What exactly are “corporate retirement plans”?  They are plans in which allow the employees of a corporation to have funds available for retirement after meeting the minimum, agreed upon terms of employment with a certain corporation.  Formerly, these were funds paid solely by the employer; however, recent changes have required the employer to also make a contribution to their retirement fund.  When the employee retires from the corporation the funds deposited will be divided into equal monthly amounts in which the employee receives on a monthly basis throughout their retirement.

The most common retirement plans are called “defined benefit” and “defined contribution plans”.  A defined benefit plan uses a formula to calculate the employees retirement benefit according to how long they were employed and what their salary was, making it the employer’s sole responsibility to fund this type of retirement plan.  With the defined contribution plan, the amount of an employee’s retirement benefit depends on the success of the plan, with no guaranteed amount of monthly benefit.   

Because the promise of funding a retiree’s living needs until their death can put a strain on the corporation financially; corporations are converting their pension plans from defined benefit to the defined contribution plan for their employee’s corporate retirement plan.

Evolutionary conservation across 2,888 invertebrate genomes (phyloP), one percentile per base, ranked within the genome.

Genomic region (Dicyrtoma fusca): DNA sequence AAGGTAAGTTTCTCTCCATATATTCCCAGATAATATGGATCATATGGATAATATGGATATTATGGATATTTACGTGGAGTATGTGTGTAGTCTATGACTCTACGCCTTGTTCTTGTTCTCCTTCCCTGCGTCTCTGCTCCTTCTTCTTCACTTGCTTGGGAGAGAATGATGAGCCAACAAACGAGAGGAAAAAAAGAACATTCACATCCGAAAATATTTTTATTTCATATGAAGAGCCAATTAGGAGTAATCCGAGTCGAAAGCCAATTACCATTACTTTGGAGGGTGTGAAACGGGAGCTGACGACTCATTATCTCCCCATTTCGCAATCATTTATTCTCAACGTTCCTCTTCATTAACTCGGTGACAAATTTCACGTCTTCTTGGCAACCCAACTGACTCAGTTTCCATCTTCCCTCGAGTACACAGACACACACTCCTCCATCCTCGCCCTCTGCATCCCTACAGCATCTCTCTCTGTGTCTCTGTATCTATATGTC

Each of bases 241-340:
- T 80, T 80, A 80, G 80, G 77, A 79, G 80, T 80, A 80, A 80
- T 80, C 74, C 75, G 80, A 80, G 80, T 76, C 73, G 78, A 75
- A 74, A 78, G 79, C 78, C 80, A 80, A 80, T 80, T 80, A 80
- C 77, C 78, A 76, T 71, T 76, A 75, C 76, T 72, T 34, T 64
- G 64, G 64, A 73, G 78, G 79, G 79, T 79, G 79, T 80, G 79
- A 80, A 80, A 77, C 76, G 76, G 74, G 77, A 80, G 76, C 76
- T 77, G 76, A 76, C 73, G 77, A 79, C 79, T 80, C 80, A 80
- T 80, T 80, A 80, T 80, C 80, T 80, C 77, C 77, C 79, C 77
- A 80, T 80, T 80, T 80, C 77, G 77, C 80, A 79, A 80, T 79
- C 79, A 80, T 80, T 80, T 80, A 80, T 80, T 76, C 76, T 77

Then there is the “employee contribution plan”, in which the employee elects to have a set amount of their earnings deposited into their retirement account—which is in the employee’s name; however, annual contributions are limited by the federal government’s regulations.  These types of retirement plans do have a tax advantage because taxes can be deferred and the employee has the option of using “pre-tax” dollars to be deposited into their retirement account.  Employee’s may match the employee’s contribution, however, the employee has no complete ownership of this type of retirement plan until they have become fully vested after a certain number of employment years.  

Another type of employee contribution pension plan is the 401(k). With this type of plan the employee contributes to the plan and the payout is based on this amount plus whether the employer matches contributions to the plan, and how the employee chooses to invest this money as well as how those investments pay out over time.  Any risk of this type of plan goes from the employer to the employee.

The employee may also have the option of “past service” to increase their retirement allowance.  This is an option to purchase past service credit (prior to employee’s being a member of the pension plan or the plan’s actual inception date) in the form of cash or “a qualified retirement roll-over” which would in turn increase the amount of actual years the employee has paid into the pension plan, increasing their benefit plan.

It is always best to consult with a qualified financial advisor before making the choice to roll-over any qualified assets into a contribution plan for retirement purposes.  However you decide to invest in your retirement,  a financial advisor can assist you in determining which corporate retirement plan is right for you.  


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